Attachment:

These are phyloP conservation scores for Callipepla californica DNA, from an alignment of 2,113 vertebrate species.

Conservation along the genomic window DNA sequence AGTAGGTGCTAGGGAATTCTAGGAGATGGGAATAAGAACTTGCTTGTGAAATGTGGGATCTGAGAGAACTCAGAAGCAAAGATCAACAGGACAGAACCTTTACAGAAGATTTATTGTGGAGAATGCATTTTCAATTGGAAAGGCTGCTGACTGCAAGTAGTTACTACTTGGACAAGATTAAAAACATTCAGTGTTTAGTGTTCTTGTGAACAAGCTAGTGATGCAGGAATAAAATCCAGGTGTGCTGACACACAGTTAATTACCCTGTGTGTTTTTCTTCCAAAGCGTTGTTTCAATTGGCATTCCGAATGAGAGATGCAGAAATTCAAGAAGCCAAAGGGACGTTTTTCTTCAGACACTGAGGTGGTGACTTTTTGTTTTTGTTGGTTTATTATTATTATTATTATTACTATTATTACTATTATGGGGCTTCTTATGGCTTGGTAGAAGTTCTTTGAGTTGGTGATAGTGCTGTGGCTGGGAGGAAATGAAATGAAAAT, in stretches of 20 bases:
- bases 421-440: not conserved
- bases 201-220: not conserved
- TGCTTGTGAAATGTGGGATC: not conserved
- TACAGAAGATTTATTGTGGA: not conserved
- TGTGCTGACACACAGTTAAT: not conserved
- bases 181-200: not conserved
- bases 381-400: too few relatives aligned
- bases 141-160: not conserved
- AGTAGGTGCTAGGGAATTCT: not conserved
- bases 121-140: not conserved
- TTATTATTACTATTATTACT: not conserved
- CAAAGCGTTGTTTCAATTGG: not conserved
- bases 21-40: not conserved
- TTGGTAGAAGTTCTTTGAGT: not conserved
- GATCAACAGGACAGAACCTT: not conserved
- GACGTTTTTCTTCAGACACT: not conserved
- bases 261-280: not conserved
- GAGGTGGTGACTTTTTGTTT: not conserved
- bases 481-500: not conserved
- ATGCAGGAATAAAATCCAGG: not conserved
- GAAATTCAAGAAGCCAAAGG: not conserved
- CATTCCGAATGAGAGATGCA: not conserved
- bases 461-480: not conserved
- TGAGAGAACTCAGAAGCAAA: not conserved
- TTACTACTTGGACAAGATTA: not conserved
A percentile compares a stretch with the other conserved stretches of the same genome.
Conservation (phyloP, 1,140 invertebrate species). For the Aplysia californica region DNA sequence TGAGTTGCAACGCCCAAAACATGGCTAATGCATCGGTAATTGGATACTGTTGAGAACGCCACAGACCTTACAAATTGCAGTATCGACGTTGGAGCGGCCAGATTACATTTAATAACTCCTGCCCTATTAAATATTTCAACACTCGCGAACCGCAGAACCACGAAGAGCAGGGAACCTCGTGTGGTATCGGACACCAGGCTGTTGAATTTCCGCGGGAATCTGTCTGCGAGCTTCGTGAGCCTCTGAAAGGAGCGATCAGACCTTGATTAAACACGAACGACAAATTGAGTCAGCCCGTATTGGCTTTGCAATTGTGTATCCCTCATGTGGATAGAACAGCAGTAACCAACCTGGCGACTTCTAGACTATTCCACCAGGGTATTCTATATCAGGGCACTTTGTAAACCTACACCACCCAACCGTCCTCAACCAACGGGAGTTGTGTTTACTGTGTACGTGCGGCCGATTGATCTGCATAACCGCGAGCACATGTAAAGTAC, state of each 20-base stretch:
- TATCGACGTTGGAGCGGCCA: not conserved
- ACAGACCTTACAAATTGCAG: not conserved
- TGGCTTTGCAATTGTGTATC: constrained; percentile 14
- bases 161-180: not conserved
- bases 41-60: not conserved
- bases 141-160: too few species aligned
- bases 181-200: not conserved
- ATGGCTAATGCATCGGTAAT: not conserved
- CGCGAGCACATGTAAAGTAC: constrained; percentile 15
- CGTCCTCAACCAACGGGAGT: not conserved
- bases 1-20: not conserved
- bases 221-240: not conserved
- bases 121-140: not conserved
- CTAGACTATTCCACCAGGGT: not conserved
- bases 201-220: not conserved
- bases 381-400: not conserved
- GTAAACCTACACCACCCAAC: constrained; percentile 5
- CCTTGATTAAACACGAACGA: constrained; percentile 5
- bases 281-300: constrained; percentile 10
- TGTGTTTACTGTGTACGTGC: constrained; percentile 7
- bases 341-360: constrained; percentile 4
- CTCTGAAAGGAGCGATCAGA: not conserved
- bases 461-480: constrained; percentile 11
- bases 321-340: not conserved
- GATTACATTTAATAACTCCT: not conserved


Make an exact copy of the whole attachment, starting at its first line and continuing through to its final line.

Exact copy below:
These are phyloP conservation scores for Callipepla californica DNA, from an alignment of 2,113 vertebrate species.

Conservation along the genomic window DNA sequence AGTAGGTGCTAGGGAATTCTAGGAGATGGGAATAAGAACTTGCTTGTGAAATGTGGGATCTGAGAGAACTCAGAAGCAAAGATCAACAGGACAGAACCTTTACAGAAGATTTATTGTGGAGAATGCATTTTCAATTGGAAAGGCTGCTGACTGCAAGTAGTTACTACTTGGACAAGATTAAAAACATTCAGTGTTTAGTGTTCTTGTGAACAAGCTAGTGATGCAGGAATAAAATCCAGGTGTGCTGACACACAGTTAATTACCCTGTGTGTTTTTCTTCCAAAGCGTTGTTTCAATTGGCATTCCGAATGAGAGATGCAGAAATTCAAGAAGCCAAAGGGACGTTTTTCTTCAGACACTGAGGTGGTGACTTTTTGTTTTTGTTGGTTTATTATTATTATTATTATTACTATTATTACTATTATGGGGCTTCTTATGGCTTGGTAGAAGTTCTTTGAGTTGGTGATAGTGCTGTGGCTGGGAGGAAATGAAATGAAAAT, in stretches of 20 bases:
- bases 421-440: not conserved
- bases 201-220: not conserved
- TGCTTGTGAAATGTGGGATC: not conserved
- TACAGAAGATTTATTGTGGA: not conserved
- TGTGCTGACACACAGTTAAT: not conserved
- bases 181-200: not conserved
- bases 381-400: too few relatives aligned
- bases 141-160: not conserved
- AGTAGGTGCTAGGGAATTCT: not conserved
- bases 121-140: not conserved
- TTATTATTACTATTATTACT: not conserved
- CAAAGCGTTGTTTCAATTGG: not conserved
- bases 21-40: not conserved
- TTGGTAGAAGTTCTTTGAGT: not conserved
- GATCAACAGGACAGAACCTT: not conserved
- GACGTTTTTCTTCAGACACT: not conserved
- bases 261-280: not conserved
- GAGGTGGTGACTTTTTGTTT: not conserved
- bases 481-500: not conserved
- ATGCAGGAATAAAATCCAGG: not conserved
- GAAATTCAAGAAGCCAAAGG: not conserved
- CATTCCGAATGAGAGATGCA: not conserved
- bases 461-480: not conserved
- TGAGAGAACTCAGAAGCAAA: not conserved
- TTACTACTTGGACAAGATTA: not conserved
A percentile compares a stretch with the other conserved stretches of the same genome.
Conservation (phyloP, 1,140 invertebrate species). For the Aplysia californica region DNA sequence TGAGTTGCAACGCCCAAAACATGGCTAATGCATCGGTAATTGGATACTGTTGAGAACGCCACAGACCTTACAAATTGCAGTATCGACGTTGGAGCGGCCAGATTACATTTAATAACTCCTGCCCTATTAAATATTTCAACACTCGCGAACCGCAGAACCACGAAGAGCAGGGAACCTCGTGTGGTATCGGACACCAGGCTGTTGAATTTCCGCGGGAATCTGTCTGCGAGCTTCGTGAGCCTCTGAAAGGAGCGATCAGACCTTGATTAAACACGAACGACAAATTGAGTCAGCCCGTATTGGCTTTGCAATTGTGTATCCCTCATGTGGATAGAACAGCAGTAACCAACCTGGCGACTTCTAGACTATTCCACCAGGGTATTCTATATCAGGGCACTTTGTAAACCTACACCACCCAACCGTCCTCAACCAACGGGAGTTGTGTTTACTGTGTACGTGCGGCCGATTGATCTGCATAACCGCGAGCACATGTAAAGTAC, state of each 20-base stretch:
- TATCGACGTTGGAGCGGCCA: not conserved
- ACAGACCTTACAAATTGCAG: not conserved
- TGGCTTTGCAATTGTGTATC: constrained; percentile 14
- bases 161-180: not conserved
- bases 41-60: not conserved
- bases 141-160: too few species aligned
- bases 181-200: not conserved
- ATGGCTAATGCATCGGTAAT: not conserved
- CGCGAGCACATGTAAAGTAC: constrained; percentile 15
- CGTCCTCAACCAACGGGAGT: not conserved
- bases 1-20: not conserved
- bases 221-240: not conserved
- bases 121-140: not conserved
- CTAGACTATTCCACCAGGGT: not conserved
- bases 201-220: not conserved
- bases 381-400: not conserved
- GTAAACCTACACCACCCAAC: constrained; percentile 5
- CCTTGATTAAACACGAACGA: constrained; percentile 5
- bases 281-300: constrained; percentile 10
- TGTGTTTACTGTGTACGTGC: constrained; percentile 7
- bases 341-360: constrained; percentile 4
- CTCTGAAAGGAGCGATCAGA: not conserved
- bases 461-480: constrained; percentile 11
- bases 321-340: not conserved
- GATTACATTTAATAACTCCT: not conserved